04 December 2020: Database Analysis
Construction and Validation of a 7-Immune Gene Model for Prognostic Assessment of Esophageal CarcinomaHaitao Chen1ABCEF, Jun Luo23BCD, Jianchun Guo23ADEF*
Med Sci Monit 2020; 26:e927392
BACKGROUND: We constructed a predictive risk model of esophageal carcinoma (EC) for prognostic prediction.
MATERIAL AND METHODS: Immune genes and the expression data were downloaded from the ImmPort database and The Cancer Genome Atlas database. Univariate analysis, Lasso regression, and multivariate analysis were applied to screen the ultimately included prognostic immune genes for the model based on the training cohort. Survival analysis and receiver operating characteristic (ROC) curve were applied to evaluate the model. The model was further validated in the testing and entire cohorts, and the clinical utility of the model and its ability to assess the subtypes of EC were evaluated in the entire cohort.
RESULTS: We detected 297 differentially expressed immune genes, including 241 upregulated genes and 56 downregulated genes in EC patients. Based on these genes, we developed a 7-immune gene model of EC, including HSPA6, S100A12, NOS2, DKK1, OSM, AR, and OXTR. The area under the curve (AUC) of the model at 1 year was 0.825. Similarly, the AUC values for the validating cohorts were 0.813 and 0.816, respectively. Pathological stage and risk score of the model were independent prognostic factors. This model was effective for both subtypes of EC.
CONCLUSIONS: We constructed a 7-gene model consisting of HSPA6, S100A12, NOS2, DKK1, OSM, AR, and OXTR. This risk model could be used for prognostic prediction of EC.
Keywords: Biological Markers, Esophageal Neoplasms, Prognosis, Cohort Studies, Databases as Topic, Gene Expression Profiling, Gene Expression Regulation, Neoplastic, gene ontology, Gene Regulatory Networks, Middle Aged, Models, Biological, ROC Curve, Reproducibility of Results, Risk Factors, Transcription Factors
Esophageal carcinoma (EC) is one of the most common types of cancer worldwide [1,2]. The incidence and mortality rates of EC are high, with 0.59 new cases and 0.548 deaths per 1000 people worldwide in 2017 . Male sex and age over 70 years were risk factors of EC [3,4]. However, patients are usually diagnosed at the terminal stage, when it is often too late for optimal treatment [3–5]. In addition, patients with a similar pathological stage may still have different overall survival (OS) as a result of individual differences . Therefore, it is urgent to find molecular biomarkers for early diagnosis and accurate prognosis prediction of EC.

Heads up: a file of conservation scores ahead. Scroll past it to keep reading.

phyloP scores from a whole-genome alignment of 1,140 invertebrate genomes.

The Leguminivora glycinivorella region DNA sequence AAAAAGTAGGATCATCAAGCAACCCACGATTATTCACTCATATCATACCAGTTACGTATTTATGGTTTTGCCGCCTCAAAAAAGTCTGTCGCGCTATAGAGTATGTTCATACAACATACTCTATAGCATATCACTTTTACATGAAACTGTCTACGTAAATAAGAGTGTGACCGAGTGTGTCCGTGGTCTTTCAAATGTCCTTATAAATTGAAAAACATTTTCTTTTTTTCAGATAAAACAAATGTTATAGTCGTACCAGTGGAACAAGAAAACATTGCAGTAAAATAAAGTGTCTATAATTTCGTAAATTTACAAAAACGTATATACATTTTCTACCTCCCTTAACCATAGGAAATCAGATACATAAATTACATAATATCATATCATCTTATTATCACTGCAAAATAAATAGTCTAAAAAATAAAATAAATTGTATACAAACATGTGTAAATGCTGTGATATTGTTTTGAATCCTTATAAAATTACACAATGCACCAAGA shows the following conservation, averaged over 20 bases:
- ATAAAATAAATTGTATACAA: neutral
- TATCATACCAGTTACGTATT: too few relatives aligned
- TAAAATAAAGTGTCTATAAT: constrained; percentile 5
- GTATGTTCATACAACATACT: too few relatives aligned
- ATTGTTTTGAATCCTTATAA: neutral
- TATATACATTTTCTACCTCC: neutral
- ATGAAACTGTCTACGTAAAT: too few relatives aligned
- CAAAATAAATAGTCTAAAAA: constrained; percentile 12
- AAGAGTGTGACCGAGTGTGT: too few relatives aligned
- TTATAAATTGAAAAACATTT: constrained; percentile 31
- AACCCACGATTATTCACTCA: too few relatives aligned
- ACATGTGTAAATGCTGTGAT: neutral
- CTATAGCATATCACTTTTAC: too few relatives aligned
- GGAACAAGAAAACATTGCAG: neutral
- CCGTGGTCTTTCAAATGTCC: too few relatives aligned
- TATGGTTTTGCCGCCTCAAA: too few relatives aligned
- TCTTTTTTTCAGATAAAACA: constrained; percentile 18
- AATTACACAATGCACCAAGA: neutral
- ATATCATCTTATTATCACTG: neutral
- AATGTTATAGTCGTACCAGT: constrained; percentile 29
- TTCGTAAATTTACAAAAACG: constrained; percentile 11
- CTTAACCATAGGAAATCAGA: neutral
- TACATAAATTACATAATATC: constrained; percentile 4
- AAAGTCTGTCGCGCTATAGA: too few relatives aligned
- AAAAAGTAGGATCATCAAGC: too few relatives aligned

Despite the advances made in multiple therapies, the prognosis of EC patients remains poor . Immunotherapy is an innovative treatment strategy that has shown encouraging efficacy in several types of cancer, including EC . Recently, checkpoint inhibitors have achieved encouraging success in treating lung cancers and melanoma [9,10], which increases optimism about immunotherapy as a rational strategy for EC treatment. EC has very high rates of somatic mutations , which may be exploitable, promoting recognition by the immune system and subsequent tumor elimination. The immunotherapeutic approach may be superior to conventional anticancer agents due to the targeted therapy. However, immunotherapy has clinical and economic limitations, and response rates are limited to a small patient population [12,13]. Currently, biomarkers that predict response to immune therapy for clinical application are still in the early stages of development . Thus, it is essential to identify gene models to reflect the immune status and to assess the prognosis of EC.
In the present study, we developed a molecular model according to the differentially expressed (DE) immune genes, which can contribute to the early diagnosis and prognostic evaluation of EC patients. In addition, our study identified many DE immune genes and detected the enriched functions, pathways, and transcription factors (TFs), which could lay a foundation for further basic research and provide useful information for molecularly-targeted therapy and immunotherapy in EC patients.
Material and Methods
Transcriptomic data and clinical information, including survival outcome, age, sex, the histologic grade, as well as pathological stage, were obtained from The Cancer Genome Atlas (TCGA) database. In addition, the list of immune genes was obtained from the ImmPort database (
IDENTIFICATION OF DE IMMUNE GENES:
The Wilcox test was applied for differential analysis. False discovery rate (FDR) <0.05 and log2 (fold change [FC]) >1 were set as the cut-offs for DE genes. Then, the DE immune genes were detected based on immune genes and the identified DE genes. The Pheatmap package and gplots package with R software (v3.6.1) was applied to construct the heatmaps and volcano maps of the DE genes and the DE immune genes.
FUNCTION AND PATHWAY ENRICHMENT ANALYSIS: